Has prayer become a significant aspect of your Christian walk? If it is not, I encourage you to learn how to pray now, before you find yourself in the fire.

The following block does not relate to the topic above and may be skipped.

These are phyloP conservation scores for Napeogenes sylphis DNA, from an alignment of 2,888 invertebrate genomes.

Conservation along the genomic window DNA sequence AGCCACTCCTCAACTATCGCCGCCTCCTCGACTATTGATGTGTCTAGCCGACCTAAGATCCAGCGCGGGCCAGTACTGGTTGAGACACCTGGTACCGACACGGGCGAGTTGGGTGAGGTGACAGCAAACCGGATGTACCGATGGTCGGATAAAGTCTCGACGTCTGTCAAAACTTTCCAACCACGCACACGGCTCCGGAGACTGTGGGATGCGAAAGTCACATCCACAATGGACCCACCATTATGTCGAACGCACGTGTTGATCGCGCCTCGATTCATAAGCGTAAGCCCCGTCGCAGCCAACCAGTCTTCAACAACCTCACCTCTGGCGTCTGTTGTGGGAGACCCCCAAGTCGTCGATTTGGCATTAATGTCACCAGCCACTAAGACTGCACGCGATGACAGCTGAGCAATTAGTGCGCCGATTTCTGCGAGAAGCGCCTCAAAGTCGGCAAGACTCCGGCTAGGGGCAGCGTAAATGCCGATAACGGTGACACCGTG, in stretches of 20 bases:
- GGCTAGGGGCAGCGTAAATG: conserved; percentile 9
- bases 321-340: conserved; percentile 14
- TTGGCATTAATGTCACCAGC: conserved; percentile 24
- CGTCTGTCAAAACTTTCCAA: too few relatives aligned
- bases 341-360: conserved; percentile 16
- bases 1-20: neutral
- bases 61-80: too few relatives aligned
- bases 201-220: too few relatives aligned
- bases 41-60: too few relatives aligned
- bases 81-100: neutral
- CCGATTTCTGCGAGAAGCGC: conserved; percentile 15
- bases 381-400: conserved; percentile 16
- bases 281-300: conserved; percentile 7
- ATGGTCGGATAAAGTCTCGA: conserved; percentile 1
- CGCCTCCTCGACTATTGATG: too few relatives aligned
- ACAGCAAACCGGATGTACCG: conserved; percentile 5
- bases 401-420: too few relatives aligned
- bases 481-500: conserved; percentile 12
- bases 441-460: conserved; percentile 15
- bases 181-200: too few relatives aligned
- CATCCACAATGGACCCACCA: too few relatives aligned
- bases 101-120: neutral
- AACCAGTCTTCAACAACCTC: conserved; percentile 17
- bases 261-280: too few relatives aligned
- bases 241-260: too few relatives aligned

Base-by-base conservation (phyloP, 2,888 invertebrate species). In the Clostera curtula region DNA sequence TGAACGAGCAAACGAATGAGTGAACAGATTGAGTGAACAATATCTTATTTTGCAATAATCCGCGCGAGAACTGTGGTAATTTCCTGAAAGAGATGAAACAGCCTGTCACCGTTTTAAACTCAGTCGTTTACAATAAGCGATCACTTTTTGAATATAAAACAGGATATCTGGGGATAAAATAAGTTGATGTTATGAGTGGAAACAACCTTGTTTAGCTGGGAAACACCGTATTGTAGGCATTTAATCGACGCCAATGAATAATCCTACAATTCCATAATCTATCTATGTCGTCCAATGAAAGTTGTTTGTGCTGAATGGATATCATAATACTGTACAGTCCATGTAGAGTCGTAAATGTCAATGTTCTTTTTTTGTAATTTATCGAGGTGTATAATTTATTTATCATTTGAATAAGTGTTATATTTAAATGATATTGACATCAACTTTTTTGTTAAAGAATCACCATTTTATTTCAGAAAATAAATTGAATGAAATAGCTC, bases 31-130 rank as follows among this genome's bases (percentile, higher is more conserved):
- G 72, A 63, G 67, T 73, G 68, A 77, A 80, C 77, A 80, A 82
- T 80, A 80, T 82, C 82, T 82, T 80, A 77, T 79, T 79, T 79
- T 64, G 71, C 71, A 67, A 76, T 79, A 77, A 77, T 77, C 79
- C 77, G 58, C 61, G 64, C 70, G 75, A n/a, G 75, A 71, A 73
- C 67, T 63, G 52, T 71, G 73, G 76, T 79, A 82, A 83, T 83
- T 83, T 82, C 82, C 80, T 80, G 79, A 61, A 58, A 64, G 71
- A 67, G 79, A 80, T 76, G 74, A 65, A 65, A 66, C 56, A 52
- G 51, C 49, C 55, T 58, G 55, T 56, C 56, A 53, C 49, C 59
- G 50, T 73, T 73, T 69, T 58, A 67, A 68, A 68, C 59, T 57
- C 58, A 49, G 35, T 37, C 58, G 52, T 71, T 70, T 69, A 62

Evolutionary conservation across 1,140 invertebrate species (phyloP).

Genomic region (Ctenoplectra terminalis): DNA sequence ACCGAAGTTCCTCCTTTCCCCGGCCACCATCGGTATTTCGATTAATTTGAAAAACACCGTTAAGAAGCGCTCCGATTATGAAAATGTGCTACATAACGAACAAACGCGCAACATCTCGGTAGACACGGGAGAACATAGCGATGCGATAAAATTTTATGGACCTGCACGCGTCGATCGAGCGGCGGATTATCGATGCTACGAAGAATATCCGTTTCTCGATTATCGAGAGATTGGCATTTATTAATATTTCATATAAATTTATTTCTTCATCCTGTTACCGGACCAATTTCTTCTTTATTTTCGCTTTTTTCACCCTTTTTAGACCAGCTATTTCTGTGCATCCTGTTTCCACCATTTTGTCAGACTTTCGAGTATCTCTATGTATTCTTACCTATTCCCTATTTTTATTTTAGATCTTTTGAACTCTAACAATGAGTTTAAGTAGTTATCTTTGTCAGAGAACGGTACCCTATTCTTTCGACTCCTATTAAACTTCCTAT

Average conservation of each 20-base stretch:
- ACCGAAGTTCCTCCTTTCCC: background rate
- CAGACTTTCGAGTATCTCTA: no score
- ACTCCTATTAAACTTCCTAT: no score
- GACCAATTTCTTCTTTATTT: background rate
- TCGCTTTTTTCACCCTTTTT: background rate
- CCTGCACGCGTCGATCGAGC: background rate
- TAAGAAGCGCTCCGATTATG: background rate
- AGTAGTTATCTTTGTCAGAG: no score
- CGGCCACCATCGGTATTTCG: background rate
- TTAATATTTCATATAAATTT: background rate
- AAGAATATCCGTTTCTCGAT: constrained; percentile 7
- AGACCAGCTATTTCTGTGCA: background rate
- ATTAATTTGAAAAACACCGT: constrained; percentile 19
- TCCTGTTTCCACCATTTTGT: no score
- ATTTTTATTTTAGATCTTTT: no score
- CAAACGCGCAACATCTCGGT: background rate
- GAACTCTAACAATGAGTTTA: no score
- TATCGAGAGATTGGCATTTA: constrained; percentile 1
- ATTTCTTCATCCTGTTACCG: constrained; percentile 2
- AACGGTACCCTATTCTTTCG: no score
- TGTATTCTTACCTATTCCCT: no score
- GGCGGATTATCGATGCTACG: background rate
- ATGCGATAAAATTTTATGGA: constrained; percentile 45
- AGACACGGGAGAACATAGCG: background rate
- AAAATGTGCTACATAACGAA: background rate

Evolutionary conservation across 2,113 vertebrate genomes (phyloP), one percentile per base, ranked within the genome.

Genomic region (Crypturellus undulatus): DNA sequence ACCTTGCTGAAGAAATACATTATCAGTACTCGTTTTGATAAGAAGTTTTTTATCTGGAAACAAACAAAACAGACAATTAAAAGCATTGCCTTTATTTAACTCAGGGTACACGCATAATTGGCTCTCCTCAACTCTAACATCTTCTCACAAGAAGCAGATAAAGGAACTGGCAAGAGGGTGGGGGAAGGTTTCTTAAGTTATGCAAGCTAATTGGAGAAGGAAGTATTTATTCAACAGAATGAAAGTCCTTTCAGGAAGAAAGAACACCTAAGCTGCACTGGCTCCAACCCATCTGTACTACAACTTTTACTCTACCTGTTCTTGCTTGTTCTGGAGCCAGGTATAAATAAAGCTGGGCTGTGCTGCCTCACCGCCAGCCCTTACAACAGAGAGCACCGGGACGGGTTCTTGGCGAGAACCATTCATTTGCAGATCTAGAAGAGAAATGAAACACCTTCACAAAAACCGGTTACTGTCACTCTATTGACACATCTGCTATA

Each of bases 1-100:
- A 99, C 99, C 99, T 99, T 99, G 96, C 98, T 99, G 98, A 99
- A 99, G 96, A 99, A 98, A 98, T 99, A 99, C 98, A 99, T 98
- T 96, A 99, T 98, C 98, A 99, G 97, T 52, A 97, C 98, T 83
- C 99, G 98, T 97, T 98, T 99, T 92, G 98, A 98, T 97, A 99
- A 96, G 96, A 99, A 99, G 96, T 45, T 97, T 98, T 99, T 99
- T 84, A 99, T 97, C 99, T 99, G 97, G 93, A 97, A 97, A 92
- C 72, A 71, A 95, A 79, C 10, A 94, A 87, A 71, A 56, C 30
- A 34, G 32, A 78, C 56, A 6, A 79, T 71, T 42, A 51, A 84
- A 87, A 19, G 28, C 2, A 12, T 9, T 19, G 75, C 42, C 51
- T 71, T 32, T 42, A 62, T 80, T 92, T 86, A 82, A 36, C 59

[1] G. K. Beale, The Book of Revelation: A Commentary on the Greek Text, New International Greek Testament Commentary (Grand Rapids, MI; Carlisle, Cumbria: W.B. Eerdmans; Paternoster Press, 1999), 446. [2] G. K. Beale, The Book of Revelation: A Commentary on the Greek Text, New International Greek Testament Commentary (Grand Rapids, MI; Carlisle, Cumbria: W.B. Eerdmans; Paternoster Press, 1999), 446. [3] G. K. Beale, The Book of Revelation: A Commentary on the Greek Text, New International Greek Testament Commentary (Grand Rapids, MI; Carlisle, Cumbria: W.B. Eerdmans; Paternoster Press, 1999), 446. [4] G. K. Beale, The Book of Revelation: A Commentary on the Greek Text, New International Greek Testament Commentary (Grand Rapids, MI; Carlisle, Cumbria: W.B. Eerdmans; Paternoster Press, 1999), 446. [5] G. K. Beale, The Book of Revelation: A Commentary on the Greek Text, New International Greek Testament Commentary (Grand Rapids, MI; Carlisle, Cumbria: W.B. Eerdmans; Paternoster Press, 1999), 446. [6] G. K. Beale, The Book of Revelation: A Commentary on the Greek Text, New International Greek Testament Commentary (Grand Rapids, MI; Carlisle, Cumbria: W.B. Eerdmans; Paternoster Press, 1999), 446. [7] Joseph L. Trafton, Reading Revelation: A Literary and Theological Commentary, Rev. ed., Reading the New Testament Series (Macon, GA: Smyth & Helwys Publishing, 2005), 88. [8]Kurt Aland et al., The Greek New Testament, Fourth Revised Edition (Interlinear with Morphology) (Deutsche Bibelgesellschaft, 1993), Re 8:2. [9] Robert Mounce, The Book of Revelation, Revised, The New International Commentary on the New Testament, gen. eds., Ned Stonehouse, F.F. Bruce, and Gordon Fee, (William B. Eerdmans Publishing Company, Grand Rapids, MI.: 1977), 172. [10] G. K. Beale, The Book of Revelation: A Commentary on the Greek Text, New International Greek Testament Commentary (Grand Rapids, MI; Carlisle, Cumbria: W.B. Eerdmans; Paternoster Press, 1999), 454. [11] G. K. Beale, The Book of Revelation: A Commentary on the Greek Text, New International Greek Testament Commentary (Grand Rapids, MI; Carlisle, Cumbria: W.B. Eerdmans; Paternoster Press, 1999), 454. [12] David E. Aune, Revelation 6–16, vol. 52B, Word Biblical Commentary (Dallas: Word, Incorporated, 1998), 508. [13]Kurt Aland et al., The Greek New Testament, Fourth Revised Edition (Interlinear with Morphology) (Deutsche Bibelgesellschaft, 1993), Re 4:5. [14] Joseph L. Trafton, Reading Revelation: A Literary and Theological Commentary, Rev. ed., Reading the New Testament Series (Macon, GA: Smyth & Helwys Publishing, 2005), 88. [15] Joseph L. Trafton, Reading Revelation: A Literary and Theological Commentary, Rev. ed., Reading the New Testament Series (Macon, GA: Smyth & Helwys Publishing, 2005), 88. [16] David E. Aune, Revelation 6–16, vol. 52B, Word Biblical Commentary (Dallas: Word, Incorporated, 1998), 546. [17]Kurt Aland et al., The Greek New Testament, Fourth Revised Edition (Interlinear with Morphology) (Deutsche Bibelgesellschaft, 1993), Re 8:4. [18] Johannes P. Louw and Eugene Albert Nida, Greek-English Lexicon of the New Testament: Based on Semantic Domains (New York: United Bible Societies, 1996), 408. [19] Gerhard Kittel, Gerhard Friedrich, and Geoffrey William Bromiley, Theological Dictionary of the New Testament (Grand Rapids, MI: W.B. Eerdmans, 1985), 284. [20] G. K. Beale, The Book of Revelation: A Commentary on the Greek Text, New International Greek Testament Commentary (Grand Rapids, MI; Carlisle, Cumbria: W.B. Eerdmans; Paternoster Press, 1999), 452. [21] Joseph L. Trafton, Reading Revelation: A Literary and Theological Commentary, Rev. ed., Reading the New Testament Series (Macon, GA: Smyth & Helwys Publishing, 2005), 89. [22] Robert Mounce, The Book of Revelation, Revised, The New International Commentary on the New Testament, gen. eds., Ned Stonehouse, F.F. Bruce, and Gordon Fee, (William B. Eerdmans Publishing Company, Grand Rapids, MI.: 1977), 174. [23] Robert Mounce, The Book of Revelation, Revised, The New International Commentary on the New Testament, gen. eds., Ned Stonehouse, F.F. Bruce, and Gordon Fee, (William B. Eerdmans Publishing Company, Grand Rapids, MI.: 1977), 175. [24] Joseph L. Trafton, Reading Revelation: A Literary and Theological Commentary, Rev. ed., Reading the New Testament Series (Macon, GA: Smyth & Helwys Publishing, 2005), 89. [25] G. K. Beale, The Book of Revelation: A Commentary on the Greek Text, New International Greek Testament Commentary (Grand Rapids, MI; Carlisle, Cumbria: W.B. Eerdmans; Paternoster Press, 1999), 457. [26] G. K. Beale, The Book of Revelation: A Commentary on the Greek Text, New International Greek Testament Commentary (Grand Rapids, MI; Carlisle, Cumbria: W.B. Eerdmans; Paternoster Press, 1999), 461. [27] G. K. Beale, The Book of Revelation: A Commentary on the Greek Text, New International Greek Testament Commentary (Grand Rapids, MI; Carlisle, Cumbria: W.B. Eerdmans; Paternoster Press, 1999), 463.